Management: El Chorro. Tel: 952 495 004 .Number of beds: 4.
Aparthotel La Garganta. This
consists of a number of apartments within the old
Flour Factory of Harinas Santa Mariana, beside the Estación de El
Chorro. Category: 1 key and 3 keys
(recently constructed rooms) Management: El
Chorro Tel: 952 495119, 952 495298. Number of beds: 76. 1 key: 5
doubles // 10 four-bed rooms, 3
keys: 13 doubles. The apartments are situated on the banks
of the reservoir, an attractive area of tourist interest in the
Desfiladero de los Gaitanes Nature
Finca Rocabella. Although
known as an aparthotel, this is, in fact, a group of
ten rural houses in the Las Angosturas area (400 metres above sea
level ) about three kilometres
up from the Estación de El Chorro. Category: 3 keys.
Management: Las Angosturas El Chorro. Tel: 616 426 939. Number
of beds: 40 with four people to
Camping El Chorro. Camping
situated among the pines in the Desfiladero de los
Gaitanes Nature Park, beside the Estación de El Chorro. Category:
3rd. Management: El Chorro Tel:
952 112 696
La Posada del Romerón. A
hotel in a restored 17th and 18th century Andalusian
farmhouse in the countryside. It has six double rooms with bathroom,
and extra beds can be installed. There is a dining room for guests
only, garden, terraces, swimming pool,
walkways and sporting activities in the
area. Apdo. de correos, 61. Arroyo de Bugía, 75 Km 4. Álora.
Tel/fax. 952 498 916. Internet
Finca La Campana. Situated in
the El Chorro Gorge area. Chalets, refuges, double
rooms and/or apartments can be rented at prices that range from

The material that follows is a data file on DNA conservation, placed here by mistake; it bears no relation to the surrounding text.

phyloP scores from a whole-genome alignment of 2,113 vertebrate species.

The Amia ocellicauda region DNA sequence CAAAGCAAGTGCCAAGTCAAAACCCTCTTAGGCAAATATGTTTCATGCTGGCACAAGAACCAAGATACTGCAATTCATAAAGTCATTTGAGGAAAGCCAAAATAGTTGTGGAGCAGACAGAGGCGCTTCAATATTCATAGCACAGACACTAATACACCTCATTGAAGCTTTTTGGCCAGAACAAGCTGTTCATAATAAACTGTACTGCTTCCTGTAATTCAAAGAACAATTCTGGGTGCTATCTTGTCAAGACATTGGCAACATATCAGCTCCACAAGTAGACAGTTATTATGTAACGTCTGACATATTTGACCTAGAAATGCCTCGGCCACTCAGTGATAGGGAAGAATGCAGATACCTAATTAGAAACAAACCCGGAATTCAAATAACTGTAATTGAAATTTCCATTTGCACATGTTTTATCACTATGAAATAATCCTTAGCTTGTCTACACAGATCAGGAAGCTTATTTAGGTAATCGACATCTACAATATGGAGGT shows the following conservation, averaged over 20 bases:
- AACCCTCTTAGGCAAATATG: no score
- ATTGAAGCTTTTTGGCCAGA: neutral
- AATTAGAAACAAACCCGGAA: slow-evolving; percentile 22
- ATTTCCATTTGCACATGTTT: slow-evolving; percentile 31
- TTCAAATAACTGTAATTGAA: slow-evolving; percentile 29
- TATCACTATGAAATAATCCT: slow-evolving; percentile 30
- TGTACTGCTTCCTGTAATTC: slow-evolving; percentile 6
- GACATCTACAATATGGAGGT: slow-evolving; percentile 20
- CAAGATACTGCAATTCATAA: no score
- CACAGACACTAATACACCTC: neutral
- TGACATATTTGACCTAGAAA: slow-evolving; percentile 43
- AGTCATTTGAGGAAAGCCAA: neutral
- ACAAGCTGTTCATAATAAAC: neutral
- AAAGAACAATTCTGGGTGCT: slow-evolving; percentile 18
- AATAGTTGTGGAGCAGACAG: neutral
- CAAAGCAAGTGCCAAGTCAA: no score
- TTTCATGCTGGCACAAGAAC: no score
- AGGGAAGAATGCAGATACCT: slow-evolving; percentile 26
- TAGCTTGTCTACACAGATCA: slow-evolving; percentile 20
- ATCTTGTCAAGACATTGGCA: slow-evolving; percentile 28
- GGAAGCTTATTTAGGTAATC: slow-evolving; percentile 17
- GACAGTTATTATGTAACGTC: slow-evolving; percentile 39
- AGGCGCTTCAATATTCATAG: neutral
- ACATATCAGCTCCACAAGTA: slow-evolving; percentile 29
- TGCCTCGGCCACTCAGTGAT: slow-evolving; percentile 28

nine euros per person per
night. All the beds have sheets and blankets. Tel: 626 963 942
Fax: 952 112 019. Internet
Accommodation in the province of Malaga (in
A site that shows all the most important
monuments of the municipality, along with relevant historical
A view of Álora
showing the architectural style of the town
8th. The festivals in honour of San Paulino are in June, and in July we
have the Festival of Cante Flamenco (flamenco singing). The most important
festival in the town, however, is the "Despedía" (Leave-taking) of Good
Friday, in which hundreds of people congregate to see the thrones of
and the Virgen carried aloft to the Castle.
The festival of the Virgin de las Flores takes place in Álora on
produce from the surrounding countryside. Among the most typical dishes
the soups, one of the favourites of the farm workers in the area that are
usually accompanied by fruits in season, such as grapes, pears and
and cucumber, olives and raw onion. On rainy days hot food is eaten, like
fried bread crumbs or gachas (flour-based garlic mix). In summer there is
the fried peppers, the delicious varieties of gazpachos, the various fish
dishes and the asparagus omelettes. There is a wide variety of pork
too, used in all the different varieties. For dessert, one can have the
various home-made preserves, the doughnuts and pastries and the unique
horchata (a nut-based drink) made from hazelnut ice-cream. But for
breakfast there is nothing better than a cup of Hacho manzanilla (herb
with a squirt of lemon.
Álora has an excellent reputation for traditional cuisine based on local
The municipality of Álora covers a wide area.
To the north is the Arco Calizo Central
(The Antequerana Mountain range) offering spectacular landscape
to be enjoyed in the Sierra de Huma, at 1,191 metres high, and the Desfiladero
de los Gaitanes, (an area whose administration is shared by Ardales).
To the west is the Sierra de Aguas (949 metres high) that leads on towards
the Serranía de Ronda, with its pine forests stretching from the Guadalhorce
river to the road that links Álora with Carratraca. On
the eastern side of the Guadalhorce, the landscape flattens out somewhat,
with small hills cultivated with cereal, some
olive plantations and old oaks. This
region makes a natural corridor that crosses the province from Periana
to Álora, separated by the Antequerana Mountain range from the Mountains
of Malaga. These mountains pass by Álora to the west, leaving a landscape
of hills, olive and almond groves and scrubland. One of the most charming
features of Álora and neighbouring areas is the large quantity of small
fruit and vegetable patches, covering the land in coloured blankets of
green, with the
typical farmhouses attached.